Also, speaking of lunch, Moose knew of a taco place in town!
Once in LA, we met up with Moose’s childhood friend and another GTS rider, Joe. The two of them were planning a Seattle trip, which meant Joe also had a Sena. We linked them up before riding to Shinsengumi in Torrance for yakitori dinner.
So, the voices in my head are multiplying.
Also, they’re not always intelligible, which is how the keyword for, ” Let’s single file for lane sharing on the highway,” became, “Tiramisu! Now!” Having intercoms for three riders had much the same chaos of herding cats, now given microphones. We made it with much hilarity, and they extended an invite for their Seattle trip. I can only imagine.
I think Moose was concerned for my wellbeing because this time Tigra and I would be staying with my manager, who is vegan. Actually, about half the team is vegan. No worries, I’ll be digesting this meat for days, like a snake.
With all this company, it felt fanciful that I found myself solo for dinner again. This being LA, my first thought was a ramen bar. Last time, this led me to fantastic spicy tonkatsu. This time, a Yelp search turned up Tsujita Tsukemen Ramen, something a bit different. The menu included instructions: Dip noodles into soup until 1/3 of noodles is eaten, squeeze lime over remaining noodles, and when noodles are finished you can add sour soup wari.
It’d never crossed my mind that lime and ramen could be friends.
Midweek on my day off I quietly turned 31, my second birthday on the road. I’d made plans to meet Paul, who had finished his moto trip after we parted ways in Colorado Springs and returned to Orange County. After a beautiful ride along the Ortega Highway, I crossed town again to catch John again for a pizza party with LA Bikers at Bas’ place in Malibu. I rode 220 miles all over LA, some city, some mountain, listening to music in my helmet and spending time with friends old and new, to come back at the end of the day to FaceTime Fred from Aisha’s air mattress.
A perfect way to ring in another circle around this sun.
No one else was comfortable riding on their own to pick up the repaired bike from Sherman Oaks, so I had a sweet little solo ride through LA on a rogue Gudetama scooter. I joined up with the main group just in time for lunch at Lassens. Best job ever.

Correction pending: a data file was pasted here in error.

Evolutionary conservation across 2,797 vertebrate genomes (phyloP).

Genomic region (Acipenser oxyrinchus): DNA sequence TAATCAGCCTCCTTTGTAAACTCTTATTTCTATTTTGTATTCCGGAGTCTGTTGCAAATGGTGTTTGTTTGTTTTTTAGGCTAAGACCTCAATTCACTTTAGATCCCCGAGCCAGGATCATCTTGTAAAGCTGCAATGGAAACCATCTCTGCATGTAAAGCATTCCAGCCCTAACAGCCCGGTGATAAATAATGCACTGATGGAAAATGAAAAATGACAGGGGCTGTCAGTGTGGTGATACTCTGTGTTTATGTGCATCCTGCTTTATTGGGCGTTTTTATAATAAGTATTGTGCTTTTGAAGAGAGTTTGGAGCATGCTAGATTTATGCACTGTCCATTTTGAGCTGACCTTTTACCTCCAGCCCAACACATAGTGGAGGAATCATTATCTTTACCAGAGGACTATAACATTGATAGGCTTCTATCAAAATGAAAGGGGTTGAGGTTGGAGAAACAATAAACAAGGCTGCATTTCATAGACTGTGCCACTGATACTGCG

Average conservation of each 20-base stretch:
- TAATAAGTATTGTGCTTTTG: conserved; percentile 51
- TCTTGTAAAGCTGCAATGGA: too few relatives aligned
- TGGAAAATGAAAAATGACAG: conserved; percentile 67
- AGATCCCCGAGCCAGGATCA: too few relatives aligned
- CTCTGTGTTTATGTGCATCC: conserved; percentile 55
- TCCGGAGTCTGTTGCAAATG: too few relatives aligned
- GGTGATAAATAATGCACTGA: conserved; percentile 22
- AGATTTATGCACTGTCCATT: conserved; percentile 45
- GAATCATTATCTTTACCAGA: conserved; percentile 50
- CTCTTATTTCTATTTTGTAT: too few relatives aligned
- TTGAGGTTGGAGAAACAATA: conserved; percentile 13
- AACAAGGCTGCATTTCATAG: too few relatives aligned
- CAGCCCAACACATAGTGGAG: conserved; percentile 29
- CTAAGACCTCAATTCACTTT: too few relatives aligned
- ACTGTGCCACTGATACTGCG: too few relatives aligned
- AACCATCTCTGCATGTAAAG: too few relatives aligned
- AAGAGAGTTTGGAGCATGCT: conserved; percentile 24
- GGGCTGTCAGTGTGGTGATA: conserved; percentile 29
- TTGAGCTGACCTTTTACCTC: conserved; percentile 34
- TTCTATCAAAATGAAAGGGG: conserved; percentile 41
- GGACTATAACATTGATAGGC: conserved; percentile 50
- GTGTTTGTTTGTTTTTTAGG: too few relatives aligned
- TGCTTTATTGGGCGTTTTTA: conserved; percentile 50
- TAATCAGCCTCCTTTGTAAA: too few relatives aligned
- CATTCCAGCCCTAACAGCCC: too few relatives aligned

According to the warnings, LA was at risk of burning, flooding, and blowing away all on the same day. Not to be dramatic or anything.
An old Beijing highschool classmate, Kathy, lived and LA now and had reached out with an invite to a house Halloween party. I met her and her friends at their home as they prepped and we caught up, and they even loaned me a costume.
There’s something amazing about appearing at a party where I know no one and have no intentions. Something liberating, something to the tune of I Give Zero Fucks. I’m not self-promoting or networking, which seems to be de facto in this entertainment town. I’m not a sexy version of anything or a clever twist on a standard; not seeking a hookup, nor to impress, which should be abundantly clear by the readymade oversized shirt under a leather jacket with a full mask. The whole effect was only amplified by alcohol, and no, I really don’t know or care about most celebrities lives.
At one point, a partygoer was making the rounds, “Vote for the best costume! Who has the best costume! Vote for the best costume here!” Having no skin in this game I was trying to duck away, and found it a bit obnoxious when he still foisted a ballot upon me. I looked him straight in the eye, crumpled the piece of paper in my hand, and shoved it whole into my mouth.
I had a pretty good party.
Check off another round of Gudetama, time to take Pete’s bike back north!
Steph, you are living a dream!
I have been to Vespa Sherman Oaks (a great dealership), have driven switchbacks in Santa Barbara, and stretches of the PCH south from San Francisco, and north from L.A. But nothing close to your experiences.
If ever you return to Toronto give me a shout. We have room for you.